Employers Strengthen Paid Leave Benefits During the COVID-19 Pandemic: Findings from the 2021 KFF Employer Health Benefits Survey
Benefits such as sick leave and paid family and sick leave can help workers meet their personal and family health needs with greater financial security. This issue took on renewed urgency during the COVID-19 pandemic as workers needed time off from work to recover from the virus and take care of children and other family members who were ill.
Unlike all other wealthy countries, the US does not have a national mandate for paid vacation. The Federal Law on Family and Sick Leave (FMLA) requires some employers to grant eligible employees protected, unpaid leave for family care and sick leave, but less than half (46%) of the workforce is eligible. According to the Bureau of Labor Statistics (BLS), eight in ten workers (79%) are entitled to paid sick leave through their employer, and fewer than one in four workers (23%) are entitled to paid family leave. Data on the proportion of workers entitled to paid sick leave for a prolonged, serious illness are limited, although BLS also estimates that 40% of workers have access to short-term disability insurance.
In the wake of the COVID-19 pandemic, some employers announced changes to their paid vacation policies to ensure more workers have access to paid vacation and reduce the risk of workers becoming ill at work. This data note contains results from the KFF Survey on Health Benefits for Employers 2021 on the proportion of employees employed in companies that have started offering or extending their paid vacation since the beginning of the COVID-19 pandemic.
Paid sick leave: Paid sick leave can be used to recover from a short-term injury or illness such as a cold or for medical appointments. It is often granted on an accrual basis up to a set number of hours or days per year, e.g. The average length of paid sick leave for private sector workers is seven days per year. The paid sickness benefit is paid by the employer.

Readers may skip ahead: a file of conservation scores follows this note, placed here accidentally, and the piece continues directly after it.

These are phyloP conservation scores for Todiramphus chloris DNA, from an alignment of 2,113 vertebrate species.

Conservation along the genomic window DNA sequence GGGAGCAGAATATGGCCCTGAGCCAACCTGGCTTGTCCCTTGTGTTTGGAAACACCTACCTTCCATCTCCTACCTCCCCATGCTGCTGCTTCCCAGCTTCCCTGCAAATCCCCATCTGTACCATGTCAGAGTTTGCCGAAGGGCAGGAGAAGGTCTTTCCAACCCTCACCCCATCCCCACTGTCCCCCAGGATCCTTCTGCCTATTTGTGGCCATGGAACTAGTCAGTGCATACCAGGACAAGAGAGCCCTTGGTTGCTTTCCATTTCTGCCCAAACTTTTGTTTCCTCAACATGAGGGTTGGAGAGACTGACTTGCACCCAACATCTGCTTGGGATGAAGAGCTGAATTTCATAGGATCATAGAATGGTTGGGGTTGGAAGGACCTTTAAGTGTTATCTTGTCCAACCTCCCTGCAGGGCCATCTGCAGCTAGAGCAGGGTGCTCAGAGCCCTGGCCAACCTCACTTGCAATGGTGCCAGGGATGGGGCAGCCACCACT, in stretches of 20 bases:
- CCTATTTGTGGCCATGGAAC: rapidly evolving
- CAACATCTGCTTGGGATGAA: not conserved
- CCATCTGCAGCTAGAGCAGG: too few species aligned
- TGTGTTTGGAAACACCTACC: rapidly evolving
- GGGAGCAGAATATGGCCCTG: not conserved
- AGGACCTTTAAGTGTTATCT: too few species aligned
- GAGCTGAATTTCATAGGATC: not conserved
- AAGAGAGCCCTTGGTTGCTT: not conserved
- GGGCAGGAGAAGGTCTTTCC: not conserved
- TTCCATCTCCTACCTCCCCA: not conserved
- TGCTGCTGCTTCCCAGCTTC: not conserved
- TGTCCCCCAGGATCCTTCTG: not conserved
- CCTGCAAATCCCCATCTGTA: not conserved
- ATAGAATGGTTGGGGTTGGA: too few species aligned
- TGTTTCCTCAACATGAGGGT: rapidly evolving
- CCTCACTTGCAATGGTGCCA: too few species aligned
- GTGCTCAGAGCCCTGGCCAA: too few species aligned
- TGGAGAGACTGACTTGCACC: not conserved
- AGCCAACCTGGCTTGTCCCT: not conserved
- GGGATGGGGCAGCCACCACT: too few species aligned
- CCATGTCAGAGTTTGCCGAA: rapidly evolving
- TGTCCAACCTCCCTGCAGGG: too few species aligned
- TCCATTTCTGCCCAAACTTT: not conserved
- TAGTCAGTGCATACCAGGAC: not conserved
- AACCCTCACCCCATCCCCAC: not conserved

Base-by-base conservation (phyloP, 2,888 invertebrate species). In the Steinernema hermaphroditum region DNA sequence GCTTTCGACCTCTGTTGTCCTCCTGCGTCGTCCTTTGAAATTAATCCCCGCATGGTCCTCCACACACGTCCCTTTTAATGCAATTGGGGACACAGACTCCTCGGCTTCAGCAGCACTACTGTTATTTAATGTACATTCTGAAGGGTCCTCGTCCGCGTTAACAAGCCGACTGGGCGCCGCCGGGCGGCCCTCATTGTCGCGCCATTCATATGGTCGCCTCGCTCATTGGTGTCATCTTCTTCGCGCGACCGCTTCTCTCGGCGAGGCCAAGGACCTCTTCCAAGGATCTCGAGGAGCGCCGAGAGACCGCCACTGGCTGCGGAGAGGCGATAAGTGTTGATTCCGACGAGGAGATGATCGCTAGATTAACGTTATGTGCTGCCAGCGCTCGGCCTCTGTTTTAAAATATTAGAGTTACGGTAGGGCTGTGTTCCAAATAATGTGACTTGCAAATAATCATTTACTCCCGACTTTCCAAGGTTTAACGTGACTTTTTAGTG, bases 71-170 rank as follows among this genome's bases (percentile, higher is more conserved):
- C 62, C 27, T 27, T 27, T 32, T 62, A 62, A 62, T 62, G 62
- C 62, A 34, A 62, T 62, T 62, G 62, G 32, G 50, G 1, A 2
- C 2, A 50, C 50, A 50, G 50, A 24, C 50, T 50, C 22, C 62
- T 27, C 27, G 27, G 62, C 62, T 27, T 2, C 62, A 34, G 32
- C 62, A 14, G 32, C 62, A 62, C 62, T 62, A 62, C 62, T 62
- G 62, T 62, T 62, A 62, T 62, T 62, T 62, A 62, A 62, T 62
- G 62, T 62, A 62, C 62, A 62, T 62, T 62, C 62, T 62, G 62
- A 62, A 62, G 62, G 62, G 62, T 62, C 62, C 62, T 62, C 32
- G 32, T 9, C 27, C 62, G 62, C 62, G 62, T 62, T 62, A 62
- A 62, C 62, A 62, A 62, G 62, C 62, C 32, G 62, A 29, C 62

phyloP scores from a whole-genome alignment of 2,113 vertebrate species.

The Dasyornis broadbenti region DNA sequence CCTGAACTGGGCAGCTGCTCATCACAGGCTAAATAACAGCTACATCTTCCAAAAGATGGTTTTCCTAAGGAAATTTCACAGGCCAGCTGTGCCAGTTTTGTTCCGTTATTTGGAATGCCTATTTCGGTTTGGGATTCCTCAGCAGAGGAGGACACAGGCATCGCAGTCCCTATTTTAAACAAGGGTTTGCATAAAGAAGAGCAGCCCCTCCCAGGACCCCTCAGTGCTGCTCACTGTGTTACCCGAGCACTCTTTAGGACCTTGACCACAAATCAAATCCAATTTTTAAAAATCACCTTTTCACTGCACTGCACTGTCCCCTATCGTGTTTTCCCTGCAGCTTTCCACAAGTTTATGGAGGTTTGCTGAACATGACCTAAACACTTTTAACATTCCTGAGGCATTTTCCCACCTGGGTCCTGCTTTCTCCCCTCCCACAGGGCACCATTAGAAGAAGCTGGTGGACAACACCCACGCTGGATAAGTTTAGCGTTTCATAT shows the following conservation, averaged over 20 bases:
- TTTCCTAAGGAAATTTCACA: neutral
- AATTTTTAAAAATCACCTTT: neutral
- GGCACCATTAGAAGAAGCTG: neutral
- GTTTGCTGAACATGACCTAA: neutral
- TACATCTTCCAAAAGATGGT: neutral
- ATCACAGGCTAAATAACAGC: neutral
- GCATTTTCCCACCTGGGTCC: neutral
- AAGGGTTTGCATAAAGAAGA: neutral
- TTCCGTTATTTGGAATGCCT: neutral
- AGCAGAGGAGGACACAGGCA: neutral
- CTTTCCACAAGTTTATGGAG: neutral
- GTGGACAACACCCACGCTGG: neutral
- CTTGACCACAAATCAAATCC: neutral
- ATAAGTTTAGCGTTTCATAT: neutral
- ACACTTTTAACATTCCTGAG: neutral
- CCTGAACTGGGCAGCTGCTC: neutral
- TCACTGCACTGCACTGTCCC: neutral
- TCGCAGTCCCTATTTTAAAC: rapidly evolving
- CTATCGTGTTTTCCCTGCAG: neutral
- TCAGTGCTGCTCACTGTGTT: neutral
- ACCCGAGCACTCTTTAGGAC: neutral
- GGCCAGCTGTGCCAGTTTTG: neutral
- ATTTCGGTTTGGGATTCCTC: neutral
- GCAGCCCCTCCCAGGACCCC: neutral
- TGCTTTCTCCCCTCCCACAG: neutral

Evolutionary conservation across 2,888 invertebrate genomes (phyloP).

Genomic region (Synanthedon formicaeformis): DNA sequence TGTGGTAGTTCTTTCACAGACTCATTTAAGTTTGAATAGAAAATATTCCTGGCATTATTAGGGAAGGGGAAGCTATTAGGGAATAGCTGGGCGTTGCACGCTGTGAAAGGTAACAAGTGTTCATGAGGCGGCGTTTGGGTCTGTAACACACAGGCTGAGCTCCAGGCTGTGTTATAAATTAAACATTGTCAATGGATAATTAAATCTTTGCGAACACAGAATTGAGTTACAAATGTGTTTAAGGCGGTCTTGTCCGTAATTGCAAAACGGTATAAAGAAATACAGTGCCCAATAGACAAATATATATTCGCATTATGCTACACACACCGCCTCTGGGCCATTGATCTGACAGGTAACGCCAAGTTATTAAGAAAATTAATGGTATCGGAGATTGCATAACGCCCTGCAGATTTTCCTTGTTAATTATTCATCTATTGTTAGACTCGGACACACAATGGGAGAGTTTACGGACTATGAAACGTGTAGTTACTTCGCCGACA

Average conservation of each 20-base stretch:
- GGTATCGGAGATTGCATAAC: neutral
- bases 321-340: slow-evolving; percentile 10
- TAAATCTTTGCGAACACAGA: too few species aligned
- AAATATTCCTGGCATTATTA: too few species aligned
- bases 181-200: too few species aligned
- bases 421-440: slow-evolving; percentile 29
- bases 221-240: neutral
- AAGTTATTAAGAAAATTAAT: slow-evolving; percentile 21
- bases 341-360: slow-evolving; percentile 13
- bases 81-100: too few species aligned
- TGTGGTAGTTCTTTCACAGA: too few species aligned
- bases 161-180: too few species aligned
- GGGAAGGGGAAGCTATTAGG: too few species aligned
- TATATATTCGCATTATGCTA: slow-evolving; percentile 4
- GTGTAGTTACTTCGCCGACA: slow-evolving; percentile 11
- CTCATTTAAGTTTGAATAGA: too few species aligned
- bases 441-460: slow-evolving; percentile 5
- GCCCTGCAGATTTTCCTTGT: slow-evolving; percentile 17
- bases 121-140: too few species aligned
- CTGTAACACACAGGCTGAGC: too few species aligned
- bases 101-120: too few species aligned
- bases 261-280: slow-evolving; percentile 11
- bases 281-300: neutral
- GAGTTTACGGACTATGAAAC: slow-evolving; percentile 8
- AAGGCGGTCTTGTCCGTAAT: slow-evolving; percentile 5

Paid family and sick leave: Paid family and sick leave typically provide a set number of weeks or months that can be used for an employee's own serious, longer-term health, caring for a family member with a serious health condition, or caring for or bonding a new child , and for reasons related to a family member's military service. It offers an average of six to twelve weeks of fully or partially paid vacation per year without the need for accrual. Paid family and sick leave can be insured and are often financed by wage contributions from the employer and / or the employee.
Overall, nearly four in ten workers are employed by a company that started offering paid vacation or added to its existing paid vacation allowance during the pandemic.
37% (37%) of employees work in a company that is offering paid sick leave or paid family and sick leave for the first time, or has expanded or improved these benefits since the beginning of the COVID-19 pandemic (Illustration 1). This includes 31% of workers in companies that have started offering or extending paid sick leave and 17% of workers in companies that have started to offer or extend paid family and sick leave. One percent (1%) of the workforce is employed by a company that has cut or canceled one of their paid vacation benefits.
Looking at these changes separately, 4% of workers work at a company that is offering paid sick leave for the first time since the beginning of the COVID-19 pandemic, and 27% of workers work at a company that has expanded or improved their existing paid sick leave . One percent (1%) of the workforce is employed by a company that has either reduced or eliminated their sick pay.
Three percent (3%) of employees work for a company that is offering paid family and sick leave for the first time since the start of the COVID-19 pandemic, and 14% work for a company that is expanding or expanding their existing paid family and sick leave benefits has improved. Less than 1% of employees are employed in a company that has either reduced or canceled their family and sick pay benefits.